That's true - but in maneuvering flight, you don't stay at 1G. So (as an arbitrary example) you could be at 1G at CL = 0.3, and 3G at CL = 0.9 -- at the same velocity.
That makes perfect sense, 0.3 is 1/3 of 0.9
Cl variations from .5 to 1.5 and Given the Example in the op ;
Quote:
If I set up an airplane to have 10 degrees of elevator deflection per unit CL and the airplane is flying at a CL of 1.0 and I pull up 10 degrees then I will get a change from 1 g (straight and level) to a 2g pull-up (assuming that it doesn’t stall first!
its fair to presume Cl of 2? (presumed he did not change any other variable like speed or wing loading etc)

I Get it that a lot of Airfoils have a ClMax near or below a value of 2 in low Renolds. but when he said "assuming that it doesn’t stall first"!, I assumed he was suggesting that we are working with an airfoil that would not stall (ClMax)at that angle and therefore would be able to achieve a Cl value of 2?

so the working out of 1.41 velocity increase was to clarify if he was talking about the same aircraft that is performing seemingly better with a higher velocity, and the Cl values for low and high speed flight were 0.5 and 1

the two examples of that are;
Quote:
But if I am flying at a CL of 0.5 and I pull up 10 degrees my lift coefficient increases to 1.5 and I am now pulling 3.0g
in that one he does not specifically say 0.5=1g, so I could be wrong there.
Quote:
If I set up an airplane to have 10 degrees of elevator deflection per unit CL and the airplane is flying at a CL of 1.0 and I pull up 10 degrees then I will get a change from 1 g (straight and level) to a 2g pull-up (assuming that it doesn’t stall first!).
Dec 05, 2020, 12:44 AM
Registered User
Quote:
Originally Posted by Coupez
Elevator angle per G and stick force per G
Sorry man, I think this is where I got it all wrong, I thought it was the main wing AoA change by 10 degrees and that the Cl values were for the wing.

I did see this originally (10 degrees of elevator deflection per unit CL) but then got stuck into the Cl values and the math part and forgot about the 10 degrees being the elevator.

So as the airspeed increases his elevator deflection needs to reduce by some factor to achieve the same g load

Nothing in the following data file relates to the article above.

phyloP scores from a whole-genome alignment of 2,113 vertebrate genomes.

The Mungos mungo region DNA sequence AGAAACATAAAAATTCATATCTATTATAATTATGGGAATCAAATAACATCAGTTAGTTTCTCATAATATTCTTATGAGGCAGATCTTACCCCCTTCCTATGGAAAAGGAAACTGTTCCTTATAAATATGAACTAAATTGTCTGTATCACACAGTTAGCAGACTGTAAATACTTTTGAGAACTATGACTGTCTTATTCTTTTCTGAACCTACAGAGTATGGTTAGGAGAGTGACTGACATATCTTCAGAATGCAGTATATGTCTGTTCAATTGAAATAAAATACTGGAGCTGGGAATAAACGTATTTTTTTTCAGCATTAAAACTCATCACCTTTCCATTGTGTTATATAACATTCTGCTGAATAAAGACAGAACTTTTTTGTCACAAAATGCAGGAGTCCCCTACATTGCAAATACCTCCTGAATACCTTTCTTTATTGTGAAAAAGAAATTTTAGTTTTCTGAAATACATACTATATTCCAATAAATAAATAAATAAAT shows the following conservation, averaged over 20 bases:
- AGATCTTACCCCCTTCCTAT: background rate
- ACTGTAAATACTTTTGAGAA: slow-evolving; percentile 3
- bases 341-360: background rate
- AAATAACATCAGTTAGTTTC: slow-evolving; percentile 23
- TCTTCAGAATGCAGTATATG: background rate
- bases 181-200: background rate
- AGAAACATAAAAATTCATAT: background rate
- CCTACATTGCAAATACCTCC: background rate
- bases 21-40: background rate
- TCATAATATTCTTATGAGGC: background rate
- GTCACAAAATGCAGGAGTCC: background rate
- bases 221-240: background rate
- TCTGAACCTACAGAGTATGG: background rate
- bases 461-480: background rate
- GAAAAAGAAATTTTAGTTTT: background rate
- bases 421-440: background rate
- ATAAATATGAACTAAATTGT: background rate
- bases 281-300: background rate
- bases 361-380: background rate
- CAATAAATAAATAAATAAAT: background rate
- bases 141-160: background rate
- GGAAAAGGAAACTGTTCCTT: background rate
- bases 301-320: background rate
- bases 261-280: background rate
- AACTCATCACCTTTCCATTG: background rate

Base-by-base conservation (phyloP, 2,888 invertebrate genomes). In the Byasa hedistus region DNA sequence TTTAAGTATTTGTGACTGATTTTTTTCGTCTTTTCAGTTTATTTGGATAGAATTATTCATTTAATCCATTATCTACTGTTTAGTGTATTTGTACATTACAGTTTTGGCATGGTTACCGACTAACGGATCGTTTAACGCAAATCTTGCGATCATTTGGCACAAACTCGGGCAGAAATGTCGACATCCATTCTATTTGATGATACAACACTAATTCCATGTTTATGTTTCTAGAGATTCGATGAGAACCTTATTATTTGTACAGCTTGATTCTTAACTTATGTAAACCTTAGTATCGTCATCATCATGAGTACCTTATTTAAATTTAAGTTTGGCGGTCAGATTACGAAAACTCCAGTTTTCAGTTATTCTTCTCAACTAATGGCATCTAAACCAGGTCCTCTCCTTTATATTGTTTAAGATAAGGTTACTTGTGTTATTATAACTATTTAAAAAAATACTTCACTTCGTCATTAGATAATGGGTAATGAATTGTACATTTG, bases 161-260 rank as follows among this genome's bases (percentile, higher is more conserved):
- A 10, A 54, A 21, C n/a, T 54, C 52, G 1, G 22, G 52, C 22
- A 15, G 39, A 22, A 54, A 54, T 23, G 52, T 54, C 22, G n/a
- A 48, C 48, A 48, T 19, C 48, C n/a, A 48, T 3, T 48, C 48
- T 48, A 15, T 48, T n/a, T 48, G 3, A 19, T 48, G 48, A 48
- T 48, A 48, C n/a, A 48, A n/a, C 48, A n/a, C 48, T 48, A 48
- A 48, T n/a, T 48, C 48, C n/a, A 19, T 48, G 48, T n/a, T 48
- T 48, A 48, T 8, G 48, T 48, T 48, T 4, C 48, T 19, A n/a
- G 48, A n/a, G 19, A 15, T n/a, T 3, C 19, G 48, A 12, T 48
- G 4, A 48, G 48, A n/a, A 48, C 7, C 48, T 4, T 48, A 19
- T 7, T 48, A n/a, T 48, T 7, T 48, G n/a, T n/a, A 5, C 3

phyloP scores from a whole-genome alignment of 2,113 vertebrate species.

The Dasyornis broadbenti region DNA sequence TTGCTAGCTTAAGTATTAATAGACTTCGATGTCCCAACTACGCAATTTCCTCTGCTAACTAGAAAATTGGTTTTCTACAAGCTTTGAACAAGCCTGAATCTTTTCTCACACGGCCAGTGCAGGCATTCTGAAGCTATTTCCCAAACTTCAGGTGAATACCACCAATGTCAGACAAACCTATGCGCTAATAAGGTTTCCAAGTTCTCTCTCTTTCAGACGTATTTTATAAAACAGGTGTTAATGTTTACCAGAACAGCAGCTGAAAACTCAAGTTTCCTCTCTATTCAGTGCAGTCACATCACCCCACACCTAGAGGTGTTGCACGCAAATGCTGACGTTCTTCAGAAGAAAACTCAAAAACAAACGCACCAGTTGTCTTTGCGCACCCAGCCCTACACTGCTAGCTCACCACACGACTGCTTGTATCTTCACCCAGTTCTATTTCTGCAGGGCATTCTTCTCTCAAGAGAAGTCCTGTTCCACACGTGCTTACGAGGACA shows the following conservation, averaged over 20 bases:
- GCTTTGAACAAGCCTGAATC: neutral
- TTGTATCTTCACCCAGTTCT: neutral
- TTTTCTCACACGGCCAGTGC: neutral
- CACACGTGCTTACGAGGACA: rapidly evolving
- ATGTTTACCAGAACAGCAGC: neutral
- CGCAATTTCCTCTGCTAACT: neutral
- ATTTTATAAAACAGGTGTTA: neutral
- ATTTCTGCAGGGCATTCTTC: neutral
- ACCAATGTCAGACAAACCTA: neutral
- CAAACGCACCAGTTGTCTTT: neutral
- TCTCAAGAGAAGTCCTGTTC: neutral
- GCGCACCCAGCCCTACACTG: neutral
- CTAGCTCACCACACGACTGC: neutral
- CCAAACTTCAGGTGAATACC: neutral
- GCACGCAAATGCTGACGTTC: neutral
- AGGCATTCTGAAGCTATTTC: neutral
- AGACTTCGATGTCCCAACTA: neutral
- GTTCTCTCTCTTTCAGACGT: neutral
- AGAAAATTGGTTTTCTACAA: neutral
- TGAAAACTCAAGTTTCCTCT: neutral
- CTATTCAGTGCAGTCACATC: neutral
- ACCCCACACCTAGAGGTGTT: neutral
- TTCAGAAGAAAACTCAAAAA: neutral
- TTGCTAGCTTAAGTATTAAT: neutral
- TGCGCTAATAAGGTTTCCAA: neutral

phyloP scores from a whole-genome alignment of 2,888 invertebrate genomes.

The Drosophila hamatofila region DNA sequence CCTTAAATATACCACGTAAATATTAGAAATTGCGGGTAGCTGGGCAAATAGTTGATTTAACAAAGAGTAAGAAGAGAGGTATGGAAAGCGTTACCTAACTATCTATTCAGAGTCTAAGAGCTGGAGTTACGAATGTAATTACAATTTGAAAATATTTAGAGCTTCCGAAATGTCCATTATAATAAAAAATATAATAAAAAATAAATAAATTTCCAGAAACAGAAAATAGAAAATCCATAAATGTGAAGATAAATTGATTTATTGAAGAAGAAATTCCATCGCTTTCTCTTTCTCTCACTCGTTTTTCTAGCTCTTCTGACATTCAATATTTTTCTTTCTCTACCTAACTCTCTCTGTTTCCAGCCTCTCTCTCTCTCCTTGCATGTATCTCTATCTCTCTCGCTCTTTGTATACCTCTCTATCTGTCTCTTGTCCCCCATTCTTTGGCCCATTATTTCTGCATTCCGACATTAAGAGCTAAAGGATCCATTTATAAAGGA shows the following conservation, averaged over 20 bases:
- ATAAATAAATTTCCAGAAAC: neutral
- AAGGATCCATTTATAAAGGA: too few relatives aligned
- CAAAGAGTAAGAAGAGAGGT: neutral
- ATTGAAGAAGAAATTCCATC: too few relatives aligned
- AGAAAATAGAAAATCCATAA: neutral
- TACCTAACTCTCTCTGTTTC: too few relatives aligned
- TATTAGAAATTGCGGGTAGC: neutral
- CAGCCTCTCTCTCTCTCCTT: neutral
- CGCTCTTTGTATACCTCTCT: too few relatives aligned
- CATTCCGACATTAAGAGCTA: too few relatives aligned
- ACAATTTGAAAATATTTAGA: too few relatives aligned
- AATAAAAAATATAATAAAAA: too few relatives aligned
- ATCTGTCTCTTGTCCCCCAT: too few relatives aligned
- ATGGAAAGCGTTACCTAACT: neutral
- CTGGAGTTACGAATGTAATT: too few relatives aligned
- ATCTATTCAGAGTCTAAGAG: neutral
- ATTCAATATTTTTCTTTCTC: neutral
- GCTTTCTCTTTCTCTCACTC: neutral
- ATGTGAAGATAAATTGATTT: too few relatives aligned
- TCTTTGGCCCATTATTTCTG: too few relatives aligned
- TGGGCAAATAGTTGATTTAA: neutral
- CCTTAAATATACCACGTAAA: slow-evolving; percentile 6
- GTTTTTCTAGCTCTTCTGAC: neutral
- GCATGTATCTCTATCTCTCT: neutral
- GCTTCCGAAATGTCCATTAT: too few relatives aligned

I am stepping back from the microphone now.
Dec 05, 2020, 08:51 AM
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Coupez's Avatar
Quote:
Originally Posted by Bryce.R
I thought it was the main wing AoA change by 10 degrees and that the Cl values were for the wing.
No, the 10 degrees is elevator angle change. The CL value should be for the airplane for this kind of analysis; you need to account for the contributions of both the wing and the horizontal tail.

Quote:
Originally Posted by Bryce.R
So as the airspeed increases his elevator deflection needs to reduce by some factor to achieve the same g load
No, this is maneuvering flight - we're looking at changes in G at a constant airspeed.
Dec 05, 2020, 10:25 AM
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richard hanson's Avatar
Quote:
Originally Posted by Coupez
This is a key difference between full scale and model flying. In a full scale plane (with unpowered controls) the surfaces feel loose and sloppy at low speed - and can be quite stiff at high speed. This is one indication of "airspeed feel" and cues the pilot about displacement required for a given response. With a model this is absent; the primary airspeed cue comes from the eyeball.
Not to stray from the calculated interpretation of control ....
The the eye is obviously providing the cues for correct input whe flying rc,
The intangible effect, with practice, is a feel of direct hand link to the model
It takes practice, doing same routines over and over, before the linked feel kicks in
But it does
Musicians and others who practice art , know this to be true
I remember one time at the field ,watching a flier doing practice on power maneuvers
I noted , that the engine setting as a bit lean
He said “ how can you tell that?”
Just by listening to the exhaust note during power portions of maneuvers
Same thing happens to the linked feeling in control sticks as apparant speed varies